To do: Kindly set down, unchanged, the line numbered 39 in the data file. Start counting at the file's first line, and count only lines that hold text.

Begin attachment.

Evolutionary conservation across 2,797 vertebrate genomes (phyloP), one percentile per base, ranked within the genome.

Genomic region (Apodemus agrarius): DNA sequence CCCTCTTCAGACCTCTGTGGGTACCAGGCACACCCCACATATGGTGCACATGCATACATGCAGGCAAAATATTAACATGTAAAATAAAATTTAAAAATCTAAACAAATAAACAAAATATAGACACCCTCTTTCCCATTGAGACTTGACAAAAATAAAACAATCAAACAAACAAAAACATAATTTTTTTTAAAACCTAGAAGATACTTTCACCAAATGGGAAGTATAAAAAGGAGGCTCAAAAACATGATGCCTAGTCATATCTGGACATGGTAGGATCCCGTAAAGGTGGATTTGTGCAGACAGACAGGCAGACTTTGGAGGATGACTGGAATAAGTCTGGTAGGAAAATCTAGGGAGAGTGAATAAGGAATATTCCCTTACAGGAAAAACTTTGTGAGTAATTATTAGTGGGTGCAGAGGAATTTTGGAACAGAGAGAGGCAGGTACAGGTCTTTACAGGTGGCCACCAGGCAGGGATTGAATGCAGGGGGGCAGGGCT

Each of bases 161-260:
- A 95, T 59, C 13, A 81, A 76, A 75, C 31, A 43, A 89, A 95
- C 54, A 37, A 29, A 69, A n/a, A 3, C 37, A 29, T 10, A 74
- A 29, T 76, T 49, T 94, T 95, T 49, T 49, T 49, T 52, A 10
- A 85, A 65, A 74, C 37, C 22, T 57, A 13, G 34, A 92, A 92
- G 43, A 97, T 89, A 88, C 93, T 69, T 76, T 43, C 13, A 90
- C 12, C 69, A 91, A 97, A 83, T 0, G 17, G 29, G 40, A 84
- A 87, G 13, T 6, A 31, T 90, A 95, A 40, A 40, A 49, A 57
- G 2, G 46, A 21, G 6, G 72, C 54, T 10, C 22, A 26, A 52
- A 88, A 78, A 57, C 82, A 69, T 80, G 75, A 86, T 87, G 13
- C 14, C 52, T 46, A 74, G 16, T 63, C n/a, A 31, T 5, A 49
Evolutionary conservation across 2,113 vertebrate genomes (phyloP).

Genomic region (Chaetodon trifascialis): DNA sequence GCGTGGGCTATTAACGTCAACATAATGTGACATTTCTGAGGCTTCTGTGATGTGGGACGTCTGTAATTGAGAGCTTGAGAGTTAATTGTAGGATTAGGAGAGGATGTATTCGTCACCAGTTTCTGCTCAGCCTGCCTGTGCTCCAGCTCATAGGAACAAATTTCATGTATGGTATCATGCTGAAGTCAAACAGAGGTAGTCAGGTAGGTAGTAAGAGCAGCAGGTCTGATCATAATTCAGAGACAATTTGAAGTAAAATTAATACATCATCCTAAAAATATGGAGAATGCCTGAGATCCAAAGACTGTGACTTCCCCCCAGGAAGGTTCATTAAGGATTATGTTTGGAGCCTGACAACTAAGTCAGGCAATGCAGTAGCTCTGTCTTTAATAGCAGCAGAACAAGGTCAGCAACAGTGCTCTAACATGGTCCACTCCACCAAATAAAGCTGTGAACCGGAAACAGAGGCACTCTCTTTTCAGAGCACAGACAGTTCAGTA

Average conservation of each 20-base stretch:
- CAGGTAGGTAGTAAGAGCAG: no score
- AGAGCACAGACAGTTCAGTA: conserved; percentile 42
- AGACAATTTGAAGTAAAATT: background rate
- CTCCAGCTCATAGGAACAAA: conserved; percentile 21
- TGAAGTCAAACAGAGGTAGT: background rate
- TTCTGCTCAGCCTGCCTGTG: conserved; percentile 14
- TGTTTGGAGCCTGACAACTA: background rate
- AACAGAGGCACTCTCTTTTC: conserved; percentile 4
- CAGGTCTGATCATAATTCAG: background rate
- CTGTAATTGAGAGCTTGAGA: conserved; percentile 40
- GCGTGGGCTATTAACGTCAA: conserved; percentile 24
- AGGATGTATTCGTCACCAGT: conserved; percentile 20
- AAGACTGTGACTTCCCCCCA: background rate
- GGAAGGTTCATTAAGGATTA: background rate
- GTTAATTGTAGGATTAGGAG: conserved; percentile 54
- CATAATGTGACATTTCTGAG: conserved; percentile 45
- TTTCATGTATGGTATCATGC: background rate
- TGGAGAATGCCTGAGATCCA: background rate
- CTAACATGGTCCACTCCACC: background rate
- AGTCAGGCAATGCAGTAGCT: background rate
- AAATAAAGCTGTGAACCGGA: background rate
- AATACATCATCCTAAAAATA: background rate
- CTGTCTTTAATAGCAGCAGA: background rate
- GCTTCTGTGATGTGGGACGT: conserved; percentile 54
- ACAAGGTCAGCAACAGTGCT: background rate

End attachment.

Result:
- CTGTCTTTAATAGCAGCAGA: background rate